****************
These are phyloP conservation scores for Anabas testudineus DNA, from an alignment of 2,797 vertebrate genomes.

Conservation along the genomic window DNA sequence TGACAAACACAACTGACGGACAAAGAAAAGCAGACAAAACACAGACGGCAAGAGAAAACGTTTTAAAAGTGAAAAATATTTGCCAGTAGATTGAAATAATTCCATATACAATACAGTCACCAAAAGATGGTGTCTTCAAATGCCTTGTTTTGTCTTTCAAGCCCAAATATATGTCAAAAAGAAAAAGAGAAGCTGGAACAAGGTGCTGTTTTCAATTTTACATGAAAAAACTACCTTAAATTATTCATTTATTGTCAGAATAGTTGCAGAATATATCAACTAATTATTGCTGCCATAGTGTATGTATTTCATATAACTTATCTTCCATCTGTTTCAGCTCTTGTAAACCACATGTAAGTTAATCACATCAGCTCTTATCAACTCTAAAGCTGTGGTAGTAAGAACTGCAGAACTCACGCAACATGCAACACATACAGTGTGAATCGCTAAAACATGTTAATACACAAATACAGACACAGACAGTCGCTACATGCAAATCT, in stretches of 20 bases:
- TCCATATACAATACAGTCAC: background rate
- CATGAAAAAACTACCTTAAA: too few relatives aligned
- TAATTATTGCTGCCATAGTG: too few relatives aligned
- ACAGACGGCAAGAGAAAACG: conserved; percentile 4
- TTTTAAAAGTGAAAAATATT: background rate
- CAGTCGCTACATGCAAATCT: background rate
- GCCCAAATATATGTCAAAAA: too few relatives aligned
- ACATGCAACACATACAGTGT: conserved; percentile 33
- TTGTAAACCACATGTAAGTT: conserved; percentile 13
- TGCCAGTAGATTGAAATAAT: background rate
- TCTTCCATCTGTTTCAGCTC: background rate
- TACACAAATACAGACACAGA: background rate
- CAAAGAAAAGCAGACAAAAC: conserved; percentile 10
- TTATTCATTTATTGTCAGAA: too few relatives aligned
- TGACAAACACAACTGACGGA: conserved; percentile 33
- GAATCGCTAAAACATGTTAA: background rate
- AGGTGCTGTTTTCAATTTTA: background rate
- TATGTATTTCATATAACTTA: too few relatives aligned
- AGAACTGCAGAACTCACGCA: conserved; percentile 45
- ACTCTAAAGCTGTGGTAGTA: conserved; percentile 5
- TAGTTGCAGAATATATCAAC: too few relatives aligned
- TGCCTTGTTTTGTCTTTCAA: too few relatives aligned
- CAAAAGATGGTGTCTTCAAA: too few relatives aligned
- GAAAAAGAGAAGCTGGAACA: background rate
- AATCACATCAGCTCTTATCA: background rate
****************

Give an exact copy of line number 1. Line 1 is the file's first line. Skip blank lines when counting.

These are phyloP conservation scores for Anabas testudineus DNA, from an alignment of 2,797 vertebrate genomes.